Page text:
• When you say @PHPLover is 2 of 5 years into support, I hope you realize that only those first two years give support for stable software. The other three years are just used for security updates to give server owners time to upgrade to 14.04. Therefore, a new version of his software will not get into the Ubuntu 12.04 repos unless it has a security fix. – John Scott Dec 24 '14 at 2:35
  • The official instructions are at wiki.ubuntu.com/TrustyTahr/…. Make sure you follow the directions for a server system. Before you do it, make sure you remove the tex-common and flightgear packages if you have them installed before the upgrade. – John Scott Dec 24 '14 at 17:51
  • 14.04 will not be unsupported in 2 years. Well, you won't get stable software updates, but you'll get another three years to upgrade to 16.04. I don't recommend upgrading to 15.04 as it's not an LTS release and you'll have to upgrade in 6 months after installing. However, you do make a good point if you meant 16.04. If you want the latest stable MySQL and phpAdmin like you asked in your question, go ahead and upgrade to 14.04, and I'm assuming you do otherwise you never would have asked this question. However, if you choose to just keep using 12.04 and upgrade to 16.04 in 18 months... – John Scott Dec 24 '14 at 21:32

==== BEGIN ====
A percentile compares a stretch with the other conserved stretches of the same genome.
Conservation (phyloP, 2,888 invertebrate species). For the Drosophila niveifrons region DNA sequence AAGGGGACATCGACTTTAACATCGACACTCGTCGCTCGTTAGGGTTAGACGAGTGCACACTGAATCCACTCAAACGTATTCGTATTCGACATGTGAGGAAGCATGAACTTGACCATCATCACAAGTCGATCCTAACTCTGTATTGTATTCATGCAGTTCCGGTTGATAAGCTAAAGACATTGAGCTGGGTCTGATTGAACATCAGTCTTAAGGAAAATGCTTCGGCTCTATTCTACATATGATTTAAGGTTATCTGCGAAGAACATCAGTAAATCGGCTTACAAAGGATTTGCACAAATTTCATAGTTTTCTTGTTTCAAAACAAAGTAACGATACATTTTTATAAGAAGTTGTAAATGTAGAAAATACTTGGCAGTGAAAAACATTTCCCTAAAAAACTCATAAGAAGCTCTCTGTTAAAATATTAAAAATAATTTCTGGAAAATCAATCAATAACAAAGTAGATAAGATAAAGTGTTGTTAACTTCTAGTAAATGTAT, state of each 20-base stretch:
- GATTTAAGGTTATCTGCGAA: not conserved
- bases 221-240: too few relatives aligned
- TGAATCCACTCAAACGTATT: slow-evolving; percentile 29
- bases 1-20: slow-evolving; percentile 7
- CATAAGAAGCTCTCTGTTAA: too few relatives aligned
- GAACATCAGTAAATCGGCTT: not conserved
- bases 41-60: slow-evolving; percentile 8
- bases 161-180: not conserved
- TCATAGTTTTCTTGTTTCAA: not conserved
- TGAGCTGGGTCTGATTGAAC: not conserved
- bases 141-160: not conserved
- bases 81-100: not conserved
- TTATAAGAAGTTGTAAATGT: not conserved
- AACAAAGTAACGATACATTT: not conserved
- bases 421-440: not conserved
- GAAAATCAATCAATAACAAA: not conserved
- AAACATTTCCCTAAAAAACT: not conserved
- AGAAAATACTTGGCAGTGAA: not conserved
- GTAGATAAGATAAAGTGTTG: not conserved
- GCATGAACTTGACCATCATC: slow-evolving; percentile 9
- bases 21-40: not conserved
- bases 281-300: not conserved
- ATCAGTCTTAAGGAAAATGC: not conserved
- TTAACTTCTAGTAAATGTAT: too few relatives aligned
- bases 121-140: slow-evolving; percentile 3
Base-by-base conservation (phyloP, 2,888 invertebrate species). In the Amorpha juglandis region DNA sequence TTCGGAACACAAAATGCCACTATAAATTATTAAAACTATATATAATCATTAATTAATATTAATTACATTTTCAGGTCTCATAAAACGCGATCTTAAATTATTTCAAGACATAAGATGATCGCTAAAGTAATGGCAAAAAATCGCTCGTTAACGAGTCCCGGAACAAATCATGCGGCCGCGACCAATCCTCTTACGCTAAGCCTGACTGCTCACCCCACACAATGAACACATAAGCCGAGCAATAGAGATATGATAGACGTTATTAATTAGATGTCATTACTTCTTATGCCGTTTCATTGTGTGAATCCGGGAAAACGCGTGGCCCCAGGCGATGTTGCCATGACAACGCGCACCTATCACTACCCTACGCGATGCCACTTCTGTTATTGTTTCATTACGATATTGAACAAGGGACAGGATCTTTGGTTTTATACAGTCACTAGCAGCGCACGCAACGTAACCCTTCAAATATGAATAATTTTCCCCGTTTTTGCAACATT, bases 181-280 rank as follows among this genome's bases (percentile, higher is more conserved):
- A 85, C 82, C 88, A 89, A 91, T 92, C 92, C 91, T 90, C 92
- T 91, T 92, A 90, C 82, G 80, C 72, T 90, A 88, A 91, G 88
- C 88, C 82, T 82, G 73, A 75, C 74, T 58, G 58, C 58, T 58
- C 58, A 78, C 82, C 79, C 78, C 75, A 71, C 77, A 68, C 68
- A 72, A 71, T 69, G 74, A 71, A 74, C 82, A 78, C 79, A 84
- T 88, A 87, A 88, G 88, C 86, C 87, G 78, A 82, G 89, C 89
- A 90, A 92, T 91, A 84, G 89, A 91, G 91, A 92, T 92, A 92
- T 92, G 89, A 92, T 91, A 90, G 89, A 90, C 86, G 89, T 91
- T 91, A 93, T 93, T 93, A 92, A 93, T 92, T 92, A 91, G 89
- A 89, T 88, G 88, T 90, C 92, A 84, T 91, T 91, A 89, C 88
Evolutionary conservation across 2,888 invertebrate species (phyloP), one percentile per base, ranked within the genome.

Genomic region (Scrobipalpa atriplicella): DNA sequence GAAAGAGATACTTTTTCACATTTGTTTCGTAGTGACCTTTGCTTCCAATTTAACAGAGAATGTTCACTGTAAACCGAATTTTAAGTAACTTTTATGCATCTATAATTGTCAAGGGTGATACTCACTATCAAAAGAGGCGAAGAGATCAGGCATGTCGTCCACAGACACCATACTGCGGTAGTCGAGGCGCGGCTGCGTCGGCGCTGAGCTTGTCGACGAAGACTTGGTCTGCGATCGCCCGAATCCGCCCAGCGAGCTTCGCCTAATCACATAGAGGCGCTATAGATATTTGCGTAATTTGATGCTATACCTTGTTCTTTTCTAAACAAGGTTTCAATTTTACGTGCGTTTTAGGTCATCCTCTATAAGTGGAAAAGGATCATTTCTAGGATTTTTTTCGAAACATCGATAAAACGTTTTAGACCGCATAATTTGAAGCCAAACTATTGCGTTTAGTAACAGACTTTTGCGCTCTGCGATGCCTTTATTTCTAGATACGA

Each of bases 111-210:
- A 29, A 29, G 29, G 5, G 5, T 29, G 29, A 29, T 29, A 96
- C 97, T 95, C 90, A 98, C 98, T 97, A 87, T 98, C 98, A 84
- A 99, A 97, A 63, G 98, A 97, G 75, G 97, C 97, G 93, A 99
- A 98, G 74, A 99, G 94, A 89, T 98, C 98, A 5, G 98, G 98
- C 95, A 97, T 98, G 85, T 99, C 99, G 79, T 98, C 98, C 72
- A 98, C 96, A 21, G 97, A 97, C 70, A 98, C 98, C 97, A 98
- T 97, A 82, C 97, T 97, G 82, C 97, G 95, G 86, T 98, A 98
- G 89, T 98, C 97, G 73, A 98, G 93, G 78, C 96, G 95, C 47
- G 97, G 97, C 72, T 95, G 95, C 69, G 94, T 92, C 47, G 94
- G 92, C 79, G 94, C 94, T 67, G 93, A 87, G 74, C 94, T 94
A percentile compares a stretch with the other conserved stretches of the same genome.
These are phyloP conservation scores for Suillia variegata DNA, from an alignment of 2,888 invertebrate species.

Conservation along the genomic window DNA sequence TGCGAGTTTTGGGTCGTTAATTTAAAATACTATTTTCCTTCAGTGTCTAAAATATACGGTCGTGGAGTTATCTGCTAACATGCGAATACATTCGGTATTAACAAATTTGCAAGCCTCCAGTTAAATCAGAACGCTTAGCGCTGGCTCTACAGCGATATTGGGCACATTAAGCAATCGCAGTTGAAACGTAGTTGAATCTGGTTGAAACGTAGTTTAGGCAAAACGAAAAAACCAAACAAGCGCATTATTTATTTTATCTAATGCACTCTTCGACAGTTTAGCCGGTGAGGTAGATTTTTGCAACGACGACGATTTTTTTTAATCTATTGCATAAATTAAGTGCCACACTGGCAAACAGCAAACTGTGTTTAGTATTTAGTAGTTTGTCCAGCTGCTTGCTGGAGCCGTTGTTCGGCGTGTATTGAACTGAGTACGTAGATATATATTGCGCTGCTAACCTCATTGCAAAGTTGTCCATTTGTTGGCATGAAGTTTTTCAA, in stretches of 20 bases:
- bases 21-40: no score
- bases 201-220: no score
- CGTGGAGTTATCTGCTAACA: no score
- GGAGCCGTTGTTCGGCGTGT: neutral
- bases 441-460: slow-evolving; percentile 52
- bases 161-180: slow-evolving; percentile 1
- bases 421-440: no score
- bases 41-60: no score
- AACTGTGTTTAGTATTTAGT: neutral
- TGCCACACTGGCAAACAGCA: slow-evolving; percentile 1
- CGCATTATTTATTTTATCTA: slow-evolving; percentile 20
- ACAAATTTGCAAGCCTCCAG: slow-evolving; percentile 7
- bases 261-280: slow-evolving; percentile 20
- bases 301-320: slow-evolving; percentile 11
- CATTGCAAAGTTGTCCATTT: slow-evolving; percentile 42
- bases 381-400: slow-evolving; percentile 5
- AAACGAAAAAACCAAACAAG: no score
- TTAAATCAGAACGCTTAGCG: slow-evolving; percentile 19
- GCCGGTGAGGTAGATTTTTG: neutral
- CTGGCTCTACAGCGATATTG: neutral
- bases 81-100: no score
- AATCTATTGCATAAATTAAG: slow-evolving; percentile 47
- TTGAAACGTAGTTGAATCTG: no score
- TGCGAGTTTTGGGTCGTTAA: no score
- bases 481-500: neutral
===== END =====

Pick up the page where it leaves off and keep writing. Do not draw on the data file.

• then you would have to upgrade to 14.04 then to 16.04 at once because you can't upgrade to 12.04 straight to 16.04. I guess it's just a matter of preference if you want 14.04 now or later. Every LTS release is supported for the exact same amount of time, so 14.04 does not get only two years of support. That is for latest stable software. When 16.04 comes out, 14.04 gets three years of security updates to give people time to upgrade to 16.04. I think it's best you back up and upgrade to 14.04 to get the latest software and get it out of the way. You can't upgrade directly from 12.04 to 16.04. – John Scott Dec 24 '14 at 21:35